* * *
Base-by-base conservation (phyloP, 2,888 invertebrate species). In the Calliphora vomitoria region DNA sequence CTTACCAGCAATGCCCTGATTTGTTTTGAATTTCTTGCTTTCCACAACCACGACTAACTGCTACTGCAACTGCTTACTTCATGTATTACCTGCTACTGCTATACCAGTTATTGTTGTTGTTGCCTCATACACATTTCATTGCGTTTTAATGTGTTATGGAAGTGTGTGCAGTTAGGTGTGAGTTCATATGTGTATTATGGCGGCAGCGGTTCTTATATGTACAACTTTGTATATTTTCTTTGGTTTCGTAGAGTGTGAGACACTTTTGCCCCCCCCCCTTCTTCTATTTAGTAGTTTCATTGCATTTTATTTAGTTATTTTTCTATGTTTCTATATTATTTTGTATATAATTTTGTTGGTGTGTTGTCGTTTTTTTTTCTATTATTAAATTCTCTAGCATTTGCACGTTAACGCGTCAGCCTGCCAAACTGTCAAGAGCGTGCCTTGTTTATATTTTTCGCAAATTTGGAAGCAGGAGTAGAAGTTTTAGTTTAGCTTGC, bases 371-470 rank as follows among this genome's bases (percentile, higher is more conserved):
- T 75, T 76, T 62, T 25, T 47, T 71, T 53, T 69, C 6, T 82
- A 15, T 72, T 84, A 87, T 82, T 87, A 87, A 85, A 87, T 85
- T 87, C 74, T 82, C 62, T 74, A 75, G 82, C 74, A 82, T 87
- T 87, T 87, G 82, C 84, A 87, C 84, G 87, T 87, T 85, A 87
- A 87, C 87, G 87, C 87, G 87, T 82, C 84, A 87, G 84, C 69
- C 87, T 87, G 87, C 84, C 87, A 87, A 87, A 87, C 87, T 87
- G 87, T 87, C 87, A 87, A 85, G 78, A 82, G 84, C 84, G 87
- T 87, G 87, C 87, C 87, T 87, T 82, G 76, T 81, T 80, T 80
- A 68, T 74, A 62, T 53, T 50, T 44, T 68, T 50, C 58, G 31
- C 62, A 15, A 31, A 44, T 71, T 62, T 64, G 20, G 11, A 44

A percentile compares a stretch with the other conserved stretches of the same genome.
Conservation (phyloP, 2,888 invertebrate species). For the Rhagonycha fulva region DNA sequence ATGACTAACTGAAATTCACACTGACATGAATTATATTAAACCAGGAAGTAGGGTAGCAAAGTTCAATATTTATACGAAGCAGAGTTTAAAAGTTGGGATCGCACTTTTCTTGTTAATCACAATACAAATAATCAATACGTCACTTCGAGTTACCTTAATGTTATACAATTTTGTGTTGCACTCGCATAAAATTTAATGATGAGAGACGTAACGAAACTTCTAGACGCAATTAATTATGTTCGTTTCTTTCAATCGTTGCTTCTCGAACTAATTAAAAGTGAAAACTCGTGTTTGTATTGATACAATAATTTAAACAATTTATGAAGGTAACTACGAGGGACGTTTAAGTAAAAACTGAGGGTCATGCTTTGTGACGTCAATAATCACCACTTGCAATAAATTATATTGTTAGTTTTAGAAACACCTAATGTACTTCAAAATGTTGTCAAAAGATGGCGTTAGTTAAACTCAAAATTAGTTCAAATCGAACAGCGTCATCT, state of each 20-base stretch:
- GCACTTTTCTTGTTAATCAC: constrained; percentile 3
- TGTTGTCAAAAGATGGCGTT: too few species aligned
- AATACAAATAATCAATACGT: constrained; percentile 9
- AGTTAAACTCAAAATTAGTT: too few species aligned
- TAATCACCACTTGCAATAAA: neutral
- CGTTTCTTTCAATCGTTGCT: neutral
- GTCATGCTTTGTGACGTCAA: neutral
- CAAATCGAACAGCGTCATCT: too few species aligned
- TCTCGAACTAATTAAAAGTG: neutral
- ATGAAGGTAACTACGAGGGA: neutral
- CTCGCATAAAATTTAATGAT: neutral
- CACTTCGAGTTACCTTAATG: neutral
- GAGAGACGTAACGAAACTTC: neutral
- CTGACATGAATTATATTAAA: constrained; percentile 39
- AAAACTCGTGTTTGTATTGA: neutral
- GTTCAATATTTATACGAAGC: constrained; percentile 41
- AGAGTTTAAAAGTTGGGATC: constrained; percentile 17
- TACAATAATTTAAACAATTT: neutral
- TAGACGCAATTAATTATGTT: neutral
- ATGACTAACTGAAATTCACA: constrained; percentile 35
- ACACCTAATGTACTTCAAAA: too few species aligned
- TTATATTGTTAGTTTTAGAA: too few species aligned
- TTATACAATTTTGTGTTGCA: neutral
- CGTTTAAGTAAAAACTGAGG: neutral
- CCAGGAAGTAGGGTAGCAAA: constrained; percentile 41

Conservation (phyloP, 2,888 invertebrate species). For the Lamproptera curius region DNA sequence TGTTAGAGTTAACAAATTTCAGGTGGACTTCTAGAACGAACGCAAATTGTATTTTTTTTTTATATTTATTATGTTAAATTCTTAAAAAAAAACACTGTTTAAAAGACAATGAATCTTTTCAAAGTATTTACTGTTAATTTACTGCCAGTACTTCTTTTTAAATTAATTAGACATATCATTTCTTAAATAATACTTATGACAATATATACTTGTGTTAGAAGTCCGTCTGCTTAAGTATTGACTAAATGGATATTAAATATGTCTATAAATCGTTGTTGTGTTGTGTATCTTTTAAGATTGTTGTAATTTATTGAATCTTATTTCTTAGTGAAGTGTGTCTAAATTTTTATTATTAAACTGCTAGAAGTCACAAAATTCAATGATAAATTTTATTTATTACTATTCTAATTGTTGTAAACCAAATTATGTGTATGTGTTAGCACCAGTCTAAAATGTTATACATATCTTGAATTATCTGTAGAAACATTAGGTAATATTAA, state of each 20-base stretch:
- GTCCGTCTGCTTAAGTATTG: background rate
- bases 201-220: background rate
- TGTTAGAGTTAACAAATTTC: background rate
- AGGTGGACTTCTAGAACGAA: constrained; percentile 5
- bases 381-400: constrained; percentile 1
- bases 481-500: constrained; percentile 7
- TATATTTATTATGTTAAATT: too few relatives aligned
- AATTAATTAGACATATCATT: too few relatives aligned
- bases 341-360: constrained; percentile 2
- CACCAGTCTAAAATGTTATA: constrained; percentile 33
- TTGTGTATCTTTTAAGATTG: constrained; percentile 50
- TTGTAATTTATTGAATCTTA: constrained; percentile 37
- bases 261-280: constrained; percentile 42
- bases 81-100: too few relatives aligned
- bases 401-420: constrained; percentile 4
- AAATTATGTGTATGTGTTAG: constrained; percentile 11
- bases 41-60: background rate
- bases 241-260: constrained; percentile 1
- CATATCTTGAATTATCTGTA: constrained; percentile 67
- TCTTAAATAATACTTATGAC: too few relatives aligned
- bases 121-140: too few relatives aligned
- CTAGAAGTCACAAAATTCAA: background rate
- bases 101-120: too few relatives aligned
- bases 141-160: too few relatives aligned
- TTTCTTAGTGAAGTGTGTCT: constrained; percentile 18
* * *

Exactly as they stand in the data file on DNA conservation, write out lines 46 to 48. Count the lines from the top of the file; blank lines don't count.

- TATATTTATTATGTTAAATT: too few relatives aligned
- AATTAATTAGACATATCATT: too few relatives aligned
- bases 341-360: constrained; percentile 2